BROCKVILLE, ON -- Ready to get the breeze through his hair, Handy Nevers straps into a unique three-wheeled bike called a "trishaw" in downtown Brockville.

"After being locked down for so long it's great. Super duper," he said smiling.

Nevers is a resident at the Chartwell Wedgewood retirement home, taking advantage of service called Cycling Without Age.

"It's intended mainly for seniors, but we're doing some work with mental health as well and some of our youngest riders have been three or four years old. Our oldest was 101!" said Greg McElrea, a volunteer and today's pilot on the trishaw.

The program's aim is to get seniors, and others, out and active in the nice weather.

"We'll come to a home and we'll just take them for a ride around the community," said McElrea.

A ride usually lasts between 45 minutes and an hour.

"Depends on where they want to go and their comfort level," he said. "Sometimes we go a little bit longer and sometimes it's a little bit shorter."

"Each of the pilots discuss with their passenger where they would like to go," said JoAnn Bell, another volunteer with the program.

"We go around Blockhouse Island, around Hardy Park, down some of the quiet streets. When we went to Gananoque, we went down by the river. We've been on the parkway so we'll go wherever they'd like to go," she said.

"We use the Brock Trail a lot," Bell added.

The program began in 2012 in Denmark and is now in 50 countries with more than 2000 local chapters.

"Our program this year is more of a community program, so we've approached long term care homes, retirement residences, and apartment buildings. We'll ask anybody if they'd like to go for a ride," said Bell.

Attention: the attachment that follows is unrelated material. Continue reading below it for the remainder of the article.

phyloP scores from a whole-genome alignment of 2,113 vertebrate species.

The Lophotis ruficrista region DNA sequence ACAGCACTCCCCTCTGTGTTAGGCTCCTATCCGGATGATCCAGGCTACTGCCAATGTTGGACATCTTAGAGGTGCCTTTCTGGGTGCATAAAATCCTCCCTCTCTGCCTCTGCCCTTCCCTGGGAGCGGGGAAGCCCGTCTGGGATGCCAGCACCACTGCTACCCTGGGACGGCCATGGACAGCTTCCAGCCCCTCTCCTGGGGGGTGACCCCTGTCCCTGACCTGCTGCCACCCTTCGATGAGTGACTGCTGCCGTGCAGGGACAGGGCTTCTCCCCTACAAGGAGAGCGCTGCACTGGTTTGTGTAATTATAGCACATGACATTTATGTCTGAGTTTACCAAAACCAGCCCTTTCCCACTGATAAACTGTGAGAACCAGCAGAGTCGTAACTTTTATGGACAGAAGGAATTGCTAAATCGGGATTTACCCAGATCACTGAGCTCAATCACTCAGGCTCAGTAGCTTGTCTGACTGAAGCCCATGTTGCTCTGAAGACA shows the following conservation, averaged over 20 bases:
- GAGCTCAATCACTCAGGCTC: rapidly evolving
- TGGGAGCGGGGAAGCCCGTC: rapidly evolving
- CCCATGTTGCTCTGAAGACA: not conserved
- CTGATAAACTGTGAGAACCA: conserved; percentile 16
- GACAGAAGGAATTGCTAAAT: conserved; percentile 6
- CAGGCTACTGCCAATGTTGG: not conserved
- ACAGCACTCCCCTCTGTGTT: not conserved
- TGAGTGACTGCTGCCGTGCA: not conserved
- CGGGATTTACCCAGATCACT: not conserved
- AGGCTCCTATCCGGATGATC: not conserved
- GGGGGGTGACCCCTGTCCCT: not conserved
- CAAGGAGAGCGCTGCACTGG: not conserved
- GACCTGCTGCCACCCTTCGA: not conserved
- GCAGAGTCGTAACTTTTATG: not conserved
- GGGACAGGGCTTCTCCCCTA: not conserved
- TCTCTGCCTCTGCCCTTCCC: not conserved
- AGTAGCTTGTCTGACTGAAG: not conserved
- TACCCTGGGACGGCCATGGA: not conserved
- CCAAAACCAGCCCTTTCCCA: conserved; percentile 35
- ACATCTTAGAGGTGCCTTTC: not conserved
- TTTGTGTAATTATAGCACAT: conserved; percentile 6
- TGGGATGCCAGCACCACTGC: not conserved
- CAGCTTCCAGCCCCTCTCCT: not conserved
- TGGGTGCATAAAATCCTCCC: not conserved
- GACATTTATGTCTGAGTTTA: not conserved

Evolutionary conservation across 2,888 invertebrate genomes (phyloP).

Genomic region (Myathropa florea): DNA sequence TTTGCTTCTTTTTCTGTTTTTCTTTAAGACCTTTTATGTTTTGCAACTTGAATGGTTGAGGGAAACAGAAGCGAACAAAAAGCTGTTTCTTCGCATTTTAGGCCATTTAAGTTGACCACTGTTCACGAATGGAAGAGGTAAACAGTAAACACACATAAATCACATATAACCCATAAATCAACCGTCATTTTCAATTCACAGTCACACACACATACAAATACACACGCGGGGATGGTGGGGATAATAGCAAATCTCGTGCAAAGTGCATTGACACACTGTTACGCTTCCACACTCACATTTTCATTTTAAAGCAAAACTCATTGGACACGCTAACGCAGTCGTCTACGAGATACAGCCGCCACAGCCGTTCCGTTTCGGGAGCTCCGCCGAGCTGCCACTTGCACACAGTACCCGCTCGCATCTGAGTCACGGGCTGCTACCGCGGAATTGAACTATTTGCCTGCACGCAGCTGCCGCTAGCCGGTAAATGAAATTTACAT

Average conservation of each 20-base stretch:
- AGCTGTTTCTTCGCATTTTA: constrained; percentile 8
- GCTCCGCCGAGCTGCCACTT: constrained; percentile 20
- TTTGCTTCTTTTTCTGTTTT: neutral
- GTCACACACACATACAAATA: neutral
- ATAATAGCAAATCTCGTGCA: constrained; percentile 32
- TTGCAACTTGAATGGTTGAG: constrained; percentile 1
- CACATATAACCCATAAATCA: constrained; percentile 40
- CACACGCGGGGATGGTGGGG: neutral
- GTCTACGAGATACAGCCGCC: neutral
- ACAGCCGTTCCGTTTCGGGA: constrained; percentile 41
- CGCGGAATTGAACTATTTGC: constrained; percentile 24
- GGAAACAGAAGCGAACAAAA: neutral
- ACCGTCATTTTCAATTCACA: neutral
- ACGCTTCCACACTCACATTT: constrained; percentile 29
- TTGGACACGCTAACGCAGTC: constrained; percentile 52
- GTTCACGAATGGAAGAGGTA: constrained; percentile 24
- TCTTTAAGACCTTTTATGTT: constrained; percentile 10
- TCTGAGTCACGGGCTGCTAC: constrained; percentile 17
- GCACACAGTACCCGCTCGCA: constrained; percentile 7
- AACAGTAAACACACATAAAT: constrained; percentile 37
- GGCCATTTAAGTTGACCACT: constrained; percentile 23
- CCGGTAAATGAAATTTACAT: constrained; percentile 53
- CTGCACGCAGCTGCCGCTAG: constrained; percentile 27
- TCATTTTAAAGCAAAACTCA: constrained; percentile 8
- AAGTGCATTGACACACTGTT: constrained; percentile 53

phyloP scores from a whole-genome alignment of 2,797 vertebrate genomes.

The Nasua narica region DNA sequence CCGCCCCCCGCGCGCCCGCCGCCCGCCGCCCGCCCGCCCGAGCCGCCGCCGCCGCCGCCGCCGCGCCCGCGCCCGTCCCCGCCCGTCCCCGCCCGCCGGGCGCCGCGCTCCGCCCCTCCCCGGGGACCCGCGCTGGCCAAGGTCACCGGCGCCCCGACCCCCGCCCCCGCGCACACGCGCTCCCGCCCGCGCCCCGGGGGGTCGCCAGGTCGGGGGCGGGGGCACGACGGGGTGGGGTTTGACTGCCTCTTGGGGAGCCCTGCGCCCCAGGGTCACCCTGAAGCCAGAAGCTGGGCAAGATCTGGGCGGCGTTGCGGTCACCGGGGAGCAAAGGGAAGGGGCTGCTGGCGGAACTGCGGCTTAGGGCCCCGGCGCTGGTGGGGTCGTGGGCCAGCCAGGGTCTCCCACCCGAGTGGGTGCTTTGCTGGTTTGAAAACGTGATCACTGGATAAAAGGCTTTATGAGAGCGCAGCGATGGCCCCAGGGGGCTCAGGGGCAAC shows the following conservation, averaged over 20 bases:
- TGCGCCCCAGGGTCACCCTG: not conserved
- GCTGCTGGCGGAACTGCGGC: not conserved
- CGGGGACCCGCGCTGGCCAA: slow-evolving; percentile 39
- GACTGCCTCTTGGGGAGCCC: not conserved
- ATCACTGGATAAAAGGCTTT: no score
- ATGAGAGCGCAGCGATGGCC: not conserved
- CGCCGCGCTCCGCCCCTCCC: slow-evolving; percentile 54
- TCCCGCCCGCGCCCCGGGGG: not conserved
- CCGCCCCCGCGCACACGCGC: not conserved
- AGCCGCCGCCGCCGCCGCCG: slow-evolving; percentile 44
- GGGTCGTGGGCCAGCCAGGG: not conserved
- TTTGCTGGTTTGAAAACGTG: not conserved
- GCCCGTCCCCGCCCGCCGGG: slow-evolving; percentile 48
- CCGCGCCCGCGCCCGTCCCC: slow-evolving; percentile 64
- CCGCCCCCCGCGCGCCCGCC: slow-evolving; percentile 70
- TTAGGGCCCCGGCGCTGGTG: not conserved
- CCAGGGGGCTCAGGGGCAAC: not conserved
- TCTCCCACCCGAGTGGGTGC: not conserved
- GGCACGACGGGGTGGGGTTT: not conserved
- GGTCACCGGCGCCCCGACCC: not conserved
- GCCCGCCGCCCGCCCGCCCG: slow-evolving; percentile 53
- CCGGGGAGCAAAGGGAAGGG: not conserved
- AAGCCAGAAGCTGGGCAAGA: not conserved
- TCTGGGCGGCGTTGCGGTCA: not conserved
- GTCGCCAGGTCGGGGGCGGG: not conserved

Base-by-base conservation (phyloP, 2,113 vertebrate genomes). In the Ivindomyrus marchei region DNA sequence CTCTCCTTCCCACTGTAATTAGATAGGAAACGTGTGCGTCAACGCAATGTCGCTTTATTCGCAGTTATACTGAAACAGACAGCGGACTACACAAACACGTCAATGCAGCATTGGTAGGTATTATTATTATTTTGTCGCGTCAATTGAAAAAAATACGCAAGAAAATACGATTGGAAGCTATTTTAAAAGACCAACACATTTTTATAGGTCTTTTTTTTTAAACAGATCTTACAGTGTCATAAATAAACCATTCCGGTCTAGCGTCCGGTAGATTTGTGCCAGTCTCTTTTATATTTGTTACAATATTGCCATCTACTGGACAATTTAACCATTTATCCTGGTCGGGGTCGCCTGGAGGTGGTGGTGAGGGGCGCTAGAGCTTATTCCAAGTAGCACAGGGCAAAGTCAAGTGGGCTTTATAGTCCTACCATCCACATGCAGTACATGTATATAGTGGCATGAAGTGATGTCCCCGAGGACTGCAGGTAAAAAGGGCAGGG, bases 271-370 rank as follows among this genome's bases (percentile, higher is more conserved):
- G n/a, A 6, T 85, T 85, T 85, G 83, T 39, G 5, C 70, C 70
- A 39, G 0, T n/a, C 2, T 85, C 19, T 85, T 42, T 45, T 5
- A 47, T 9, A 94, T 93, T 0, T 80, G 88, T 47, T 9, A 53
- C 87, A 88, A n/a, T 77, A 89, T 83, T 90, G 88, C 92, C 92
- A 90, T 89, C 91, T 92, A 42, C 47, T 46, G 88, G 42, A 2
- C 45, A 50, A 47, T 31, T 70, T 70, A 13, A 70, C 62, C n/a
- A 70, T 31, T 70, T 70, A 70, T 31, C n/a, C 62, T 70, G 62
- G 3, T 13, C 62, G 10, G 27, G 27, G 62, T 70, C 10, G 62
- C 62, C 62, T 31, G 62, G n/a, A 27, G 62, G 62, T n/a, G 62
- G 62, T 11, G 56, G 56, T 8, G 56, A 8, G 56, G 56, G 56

Meeting new people is part of the fun, and having conversations while on the ride is a highlight.

"We had a lady the other day and she said she hasn't had this much fun in years. Anytime you talk to any of them, they just love it. The stories that you hear are wonderful. It's really a history lesson," said Bell.

"We try and get our rides in in the morning before it gets too hot. The bikes have a battery assist, so that certainly helps us a long the way when our legs are straining," laughed McElrea. "We're very lucky to have such a nice waterfront in Brockville and we try to take advantage of our local surroundings the best we can."

Trishaw water

"People just love it. Just coming around and touring them around their community brings about some memories for them and we get to learn, as volunteers, a little bit more about them and where they've come from and their experience in the community," he added.

The program is now a registered charity, so they can offer receipts for anybody who would like to donate to the organization.

Right now, they are running the trishaw two to three days a week, but would love to run it every day.

"Once we get a few more volunteers to ride, we'd love to keep this bike going as many days as possible," said McElrea.

Fred Pankoski, another Wedgewood resident, also took an early morning tour.

"It was a real pleasure to be on the pleasure end of it instead the working end of it," he said with a grin. "Nice view, nice view of everything. Keep bringing pleasure to people and you can't go wrong."

Trishaw Joann Handy Greg

As Handy Nevers returned from his ride, he praised his pilot.

"Oh, great, and such a good driver. We've had interesting conversations, believe me!" Nevers said, laughing.

"Thank you very much! I've enjoyed my day. It was worth getting up this morning," he said.

Anyone looking to volunteer or donate to Cycling Without Age can contact JoAnn Bell through their Facebook page: Cycling Without Age - Brockville.

Cycling Without Age – Brockville is extremely grateful for the support from our community, as many seniors and vulnerable citizens have been isolated for months due to the COVID-19 pandemic, and also from the assistance to this project from the Canadian Government and the United Way of Leeds Grenville through the COVID-19 emergency community support fund.